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Grant number like: FN-266285-19

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Joshua Birchall
Unaffiliated independent scholar

Dynamic Language Infrastructure-Documenting Endangered Languages - Fellowships
Research Programs

[Grant products]

$60,000 (approved)
$60,000 (awarded)

Grant period:
11/1/2019 – 7/31/2022

Documentation and dictionary of Oro Win (orw)

Video recordings and preparation of a multimedia dictionary and associated Android app for Oro Win, an indigenous Amazonian language with currently only six fully fluent speakers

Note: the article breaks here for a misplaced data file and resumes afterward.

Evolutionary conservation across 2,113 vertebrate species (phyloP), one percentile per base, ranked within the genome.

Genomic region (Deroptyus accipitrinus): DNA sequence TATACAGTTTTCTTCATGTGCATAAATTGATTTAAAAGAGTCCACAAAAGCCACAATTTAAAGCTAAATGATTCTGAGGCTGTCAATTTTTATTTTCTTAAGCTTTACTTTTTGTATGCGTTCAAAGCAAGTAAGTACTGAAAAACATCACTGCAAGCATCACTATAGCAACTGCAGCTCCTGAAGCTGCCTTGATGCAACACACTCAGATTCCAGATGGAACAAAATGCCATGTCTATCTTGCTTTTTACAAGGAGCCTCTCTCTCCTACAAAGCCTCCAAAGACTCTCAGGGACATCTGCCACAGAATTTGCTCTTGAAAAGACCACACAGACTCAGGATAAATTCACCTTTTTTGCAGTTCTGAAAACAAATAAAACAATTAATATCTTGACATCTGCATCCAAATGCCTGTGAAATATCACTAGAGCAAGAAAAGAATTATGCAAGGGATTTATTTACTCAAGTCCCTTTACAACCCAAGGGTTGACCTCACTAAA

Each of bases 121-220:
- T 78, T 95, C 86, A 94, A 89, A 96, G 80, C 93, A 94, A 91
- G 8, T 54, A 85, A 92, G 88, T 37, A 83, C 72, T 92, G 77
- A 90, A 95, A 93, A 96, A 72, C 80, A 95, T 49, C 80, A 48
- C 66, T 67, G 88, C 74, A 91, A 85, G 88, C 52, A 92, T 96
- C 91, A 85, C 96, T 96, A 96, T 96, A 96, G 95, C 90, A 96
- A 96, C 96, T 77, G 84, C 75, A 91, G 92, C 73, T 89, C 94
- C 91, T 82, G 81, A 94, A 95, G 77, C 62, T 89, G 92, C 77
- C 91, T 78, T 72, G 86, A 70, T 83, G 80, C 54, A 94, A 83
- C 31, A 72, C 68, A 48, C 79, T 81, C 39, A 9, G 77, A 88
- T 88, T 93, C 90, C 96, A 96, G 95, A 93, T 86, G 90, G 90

Oro Win is a member of the Chapacuran language family spoken along the headwaters of the Pacaás Novos River in the Brazilian state of Rondônia in southwestern Amazonia. There are currently six elderly native speakers of the Oro Win language and another twelve community members that can be considered semi-speakers from an ethnic population of approximately 120 individuals. There are currently no published dictionaries of any Chapacuran language, and the need for this type of work to be carried out with the community is especially urgent. This project has three primary objectives: (1) to train indigenous researchers so that they have the knowledge and skills to document and study their own language; (2) to develop an extensive and multifaceted documentary corpus of the Oro Win language in close collaboration with native researchers through a participatory community-based model of language documentation; (3) to use this corpus to produce a multimedia dictionary for the indigenous and academic communities that includes examples for lexical entries from actual language use. All materials will be archived at the Museu Paraense Emilio Goeldi, a Brazilian federal research institute, with a copy deposited at the Archive for Indigenous Languages of Latin America at the University of Texas (AILLA). This project will produce the first published dictionary of a Chapacuran language. Oro Win retains a number of conservative grammatical and phonological features not found in Wari, the last Chapacuran language still being learned by children as a first language. This project is an opportunity to document the natural speech and lexical knowledge of the last generation of Oro Win who learned the language as children and still use it in their daily lives. Increased documentation of the Oro Win language and culture can help expand our knowledge about the regional ethnolinguistic landscape. (Edited by staff)